Why have you forsaken me Saul Bellow? There was a time not too long ago when I had no reservations in acknowledging him as one of the greatest writers of the 20th century but after the disappointing Mr. Sammler's Planet and now the even worse Henderson the Rain King, I may have to retract my initial position. Herzog still remains one of my favorite novels and there is no doubt in my eyes that it is a masterpiece. However, this now places an exorbitant amount of pressure on The Adventures of Augie March (the last of his 'big important works' that I have yet to finish) to exceed its already high expectations in order to persuade me otherwise that he does indeed, deserve to be recognized as one of the literary giants in modern fiction. Of course, there is still a chance that some of the minor novels written near the end of Bellow's career might prove worthy of esteem, although I can't help but remain skeptical of their merit. After slogging through the dull and insufferable Henderson the Rain King it will be a while before I am capable of mustering up the enthusiasm to read anything else by him. Out of the six novels that I have read by Mr. Bellow, this one ranks as the worst: a total abomination in which the critical acclaim it has received is most baffling. If I wasn't already familiar with his works and determined to complete my Saul Bellow Project, I would have tossed this novel aside after the first few pages. 

I think the only way to read this novel and perhaps find some minuscule redeeming quality is to view it as a satire of the white-man colonial narrative, more specifically, Joseph Conrad's Heart of Darkness. Other than the setting of Africa as the main back-drop for the story, both novels could not be more different in their depiction of imperialism and exploration of human psychology. While Kurtz suffers from a certain type of madness ("the horror, the horror!"), Bellow is keen to parody this internal suffering in his larger-than-life character of Henderson, who continually repeats "I want! I want! I want!" in his mind. My interpretation of Kurtz's madness is inexplicably linked to imperialism--the ruthless destruction to a third world culture by unwarranted colonial rule. In contrast, Henderson's mental breakdown is caused by a vile capitalist society where money and greed has corrupted the human soul. Ironically, Henderson is a millionaire and believes that the only way to deal his mid-life crisis is to leave his old life behind, travel to the mysterious land of Africa to seek answers, spiritual fulfillment and perhaps find peace at last. As befitting a satire, the premise is ridiculous and excessively over-the-top but Bellow wants to have it both ways. Unfortunately, he is unsuccessful in finding a stable middle ground between satire and seriousness so the novel becomes a wandering mess of contradictions.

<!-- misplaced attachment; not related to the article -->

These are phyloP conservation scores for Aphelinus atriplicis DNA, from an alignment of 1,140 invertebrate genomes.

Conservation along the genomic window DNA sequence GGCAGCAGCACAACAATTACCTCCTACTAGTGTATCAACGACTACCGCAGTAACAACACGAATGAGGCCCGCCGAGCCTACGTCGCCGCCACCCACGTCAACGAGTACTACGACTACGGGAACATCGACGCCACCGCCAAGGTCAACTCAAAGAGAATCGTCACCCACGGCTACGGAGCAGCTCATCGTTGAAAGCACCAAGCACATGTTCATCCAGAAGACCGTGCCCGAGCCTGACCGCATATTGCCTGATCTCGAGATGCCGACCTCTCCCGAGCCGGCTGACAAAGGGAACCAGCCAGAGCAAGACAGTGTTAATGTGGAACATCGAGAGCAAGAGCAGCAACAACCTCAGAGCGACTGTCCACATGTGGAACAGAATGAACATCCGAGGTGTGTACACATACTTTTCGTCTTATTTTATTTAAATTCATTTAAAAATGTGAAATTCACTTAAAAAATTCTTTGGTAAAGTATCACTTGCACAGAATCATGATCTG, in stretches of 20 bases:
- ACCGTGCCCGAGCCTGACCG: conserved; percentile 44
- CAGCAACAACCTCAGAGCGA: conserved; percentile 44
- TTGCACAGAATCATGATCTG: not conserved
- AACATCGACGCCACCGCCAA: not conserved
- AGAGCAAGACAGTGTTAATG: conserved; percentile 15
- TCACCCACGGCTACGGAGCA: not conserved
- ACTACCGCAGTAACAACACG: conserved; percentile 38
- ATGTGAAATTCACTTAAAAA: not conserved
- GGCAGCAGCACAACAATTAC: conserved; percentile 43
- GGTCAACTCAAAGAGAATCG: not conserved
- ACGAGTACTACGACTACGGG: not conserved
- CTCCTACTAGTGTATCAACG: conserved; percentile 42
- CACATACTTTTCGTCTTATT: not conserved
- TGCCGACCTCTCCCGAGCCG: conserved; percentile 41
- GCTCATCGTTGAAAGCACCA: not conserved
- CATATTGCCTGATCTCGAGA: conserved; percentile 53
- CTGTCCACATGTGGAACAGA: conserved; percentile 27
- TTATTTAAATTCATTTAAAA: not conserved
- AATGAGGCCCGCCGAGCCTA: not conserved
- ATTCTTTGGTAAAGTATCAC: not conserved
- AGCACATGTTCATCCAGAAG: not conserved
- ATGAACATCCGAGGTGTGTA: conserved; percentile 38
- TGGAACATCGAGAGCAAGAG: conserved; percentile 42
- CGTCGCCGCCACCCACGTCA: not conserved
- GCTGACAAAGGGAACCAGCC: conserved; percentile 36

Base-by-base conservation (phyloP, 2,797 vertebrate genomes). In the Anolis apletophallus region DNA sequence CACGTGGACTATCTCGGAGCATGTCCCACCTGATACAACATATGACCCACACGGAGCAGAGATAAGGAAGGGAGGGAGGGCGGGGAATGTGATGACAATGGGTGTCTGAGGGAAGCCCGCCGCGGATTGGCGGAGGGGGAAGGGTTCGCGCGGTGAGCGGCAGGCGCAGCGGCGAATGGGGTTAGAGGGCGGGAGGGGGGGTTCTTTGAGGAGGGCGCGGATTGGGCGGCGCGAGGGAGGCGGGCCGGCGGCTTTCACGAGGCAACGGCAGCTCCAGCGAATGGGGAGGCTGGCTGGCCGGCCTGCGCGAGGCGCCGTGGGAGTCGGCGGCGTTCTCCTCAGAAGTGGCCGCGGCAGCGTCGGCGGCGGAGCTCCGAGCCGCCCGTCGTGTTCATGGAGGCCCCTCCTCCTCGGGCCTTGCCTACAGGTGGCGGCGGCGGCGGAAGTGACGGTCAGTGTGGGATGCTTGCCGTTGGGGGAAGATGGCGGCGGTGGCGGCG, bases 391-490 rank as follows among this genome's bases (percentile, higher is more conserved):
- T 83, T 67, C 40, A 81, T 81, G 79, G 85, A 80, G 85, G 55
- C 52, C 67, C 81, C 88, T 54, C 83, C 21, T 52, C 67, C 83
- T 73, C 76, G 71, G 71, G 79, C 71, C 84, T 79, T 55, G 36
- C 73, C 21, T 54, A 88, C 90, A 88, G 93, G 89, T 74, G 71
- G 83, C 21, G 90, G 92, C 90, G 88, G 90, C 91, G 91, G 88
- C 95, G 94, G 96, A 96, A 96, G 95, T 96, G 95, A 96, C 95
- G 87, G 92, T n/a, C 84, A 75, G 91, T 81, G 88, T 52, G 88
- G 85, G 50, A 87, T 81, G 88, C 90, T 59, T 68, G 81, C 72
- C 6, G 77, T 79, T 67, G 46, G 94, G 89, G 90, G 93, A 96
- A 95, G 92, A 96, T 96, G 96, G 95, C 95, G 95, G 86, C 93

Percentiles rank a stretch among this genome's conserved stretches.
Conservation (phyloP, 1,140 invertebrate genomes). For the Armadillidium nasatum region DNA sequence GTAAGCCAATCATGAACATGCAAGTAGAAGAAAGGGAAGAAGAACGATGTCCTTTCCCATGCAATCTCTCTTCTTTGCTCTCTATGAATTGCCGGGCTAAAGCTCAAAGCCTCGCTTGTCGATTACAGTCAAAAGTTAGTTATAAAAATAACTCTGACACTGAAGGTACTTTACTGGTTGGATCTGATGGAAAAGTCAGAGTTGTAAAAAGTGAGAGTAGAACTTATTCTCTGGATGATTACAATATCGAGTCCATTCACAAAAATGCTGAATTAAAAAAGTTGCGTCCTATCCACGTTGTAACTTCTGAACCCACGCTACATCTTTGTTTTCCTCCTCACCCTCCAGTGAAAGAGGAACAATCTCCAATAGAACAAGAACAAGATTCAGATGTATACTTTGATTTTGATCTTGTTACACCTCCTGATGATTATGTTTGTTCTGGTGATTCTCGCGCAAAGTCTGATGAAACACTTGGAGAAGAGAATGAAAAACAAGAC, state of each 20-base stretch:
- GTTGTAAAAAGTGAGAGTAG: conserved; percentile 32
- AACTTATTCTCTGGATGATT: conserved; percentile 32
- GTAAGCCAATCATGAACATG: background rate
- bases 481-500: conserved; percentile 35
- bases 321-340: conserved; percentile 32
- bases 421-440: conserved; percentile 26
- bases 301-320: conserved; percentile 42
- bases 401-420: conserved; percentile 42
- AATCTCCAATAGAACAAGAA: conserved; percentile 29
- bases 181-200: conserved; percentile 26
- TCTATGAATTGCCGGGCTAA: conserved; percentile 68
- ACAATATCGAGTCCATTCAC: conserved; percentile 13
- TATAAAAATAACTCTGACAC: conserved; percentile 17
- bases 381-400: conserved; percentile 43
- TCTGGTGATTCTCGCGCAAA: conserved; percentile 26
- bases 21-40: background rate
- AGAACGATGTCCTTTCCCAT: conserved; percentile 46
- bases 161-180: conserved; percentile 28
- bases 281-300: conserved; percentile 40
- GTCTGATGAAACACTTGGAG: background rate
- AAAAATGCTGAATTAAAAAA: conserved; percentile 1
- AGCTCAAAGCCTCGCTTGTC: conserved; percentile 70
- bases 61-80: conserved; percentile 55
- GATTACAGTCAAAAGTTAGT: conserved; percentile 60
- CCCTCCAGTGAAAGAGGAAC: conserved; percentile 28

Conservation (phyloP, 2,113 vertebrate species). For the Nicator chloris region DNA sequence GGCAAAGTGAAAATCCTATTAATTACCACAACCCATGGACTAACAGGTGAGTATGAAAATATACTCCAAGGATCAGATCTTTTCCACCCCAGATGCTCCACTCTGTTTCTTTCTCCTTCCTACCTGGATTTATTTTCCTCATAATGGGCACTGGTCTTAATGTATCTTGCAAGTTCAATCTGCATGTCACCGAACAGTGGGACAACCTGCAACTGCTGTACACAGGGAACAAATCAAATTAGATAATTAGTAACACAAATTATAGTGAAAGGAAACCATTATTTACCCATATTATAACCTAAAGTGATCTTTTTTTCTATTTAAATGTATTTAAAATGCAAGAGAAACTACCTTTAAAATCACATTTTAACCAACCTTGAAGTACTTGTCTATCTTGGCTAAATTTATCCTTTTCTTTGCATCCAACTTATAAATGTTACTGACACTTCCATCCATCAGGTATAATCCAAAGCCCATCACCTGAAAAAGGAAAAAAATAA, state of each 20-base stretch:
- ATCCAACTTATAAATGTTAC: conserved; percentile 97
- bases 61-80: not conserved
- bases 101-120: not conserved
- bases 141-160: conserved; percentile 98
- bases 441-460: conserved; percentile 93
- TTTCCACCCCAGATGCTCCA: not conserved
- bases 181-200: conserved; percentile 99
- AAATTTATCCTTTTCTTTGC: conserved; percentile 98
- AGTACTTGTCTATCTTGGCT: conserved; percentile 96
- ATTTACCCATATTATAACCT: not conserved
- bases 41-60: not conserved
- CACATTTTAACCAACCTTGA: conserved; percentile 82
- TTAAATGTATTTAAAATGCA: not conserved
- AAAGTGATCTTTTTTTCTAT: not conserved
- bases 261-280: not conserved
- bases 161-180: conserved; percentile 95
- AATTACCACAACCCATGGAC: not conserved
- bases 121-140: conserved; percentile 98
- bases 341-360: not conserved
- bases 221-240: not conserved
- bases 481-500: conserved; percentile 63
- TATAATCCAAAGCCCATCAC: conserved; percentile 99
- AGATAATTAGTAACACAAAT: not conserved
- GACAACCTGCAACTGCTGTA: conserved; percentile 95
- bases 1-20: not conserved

Henderson is not supposed to be perceived as a sympathetic character. He is a violent brute, an alcoholic, a blundering oaf, a pompous and misogynistic ego-maniac who is driven only by his self-interests. Bellow is often accused of his negative presentment of women in his novels (treated mostly as simple-minded 'sex objects') and while his sense of male chauvinism never struck me as particular unsavory before, I can totally understand the criticism after reading this novel. For example, one of Henderson's wives is punched in the face by an ex-husband and decides that it wouldn't be proper to file for divorce since she would rather prefer the physical abuse rather than having sex with him. Henderson himself is no better: he is a womanizer, a callous licentious man who uses women to satiate his own sexual appetite. Even though he treats them like pieces of meat, they still pine over him. The ultimate male heterosexual fantasy. Henderson is a pig farmer back home but comes to resemble one as well in a figurative sense through his ill-treatment of women. Once he travels to Africa, the metaphorical transformation from a pig into the lion is supposed to have powerful implications but Bellow gave me no reason to care about the plight of his protagonist. No matter what continent Henderson is on, he's still a narcissistic asshole.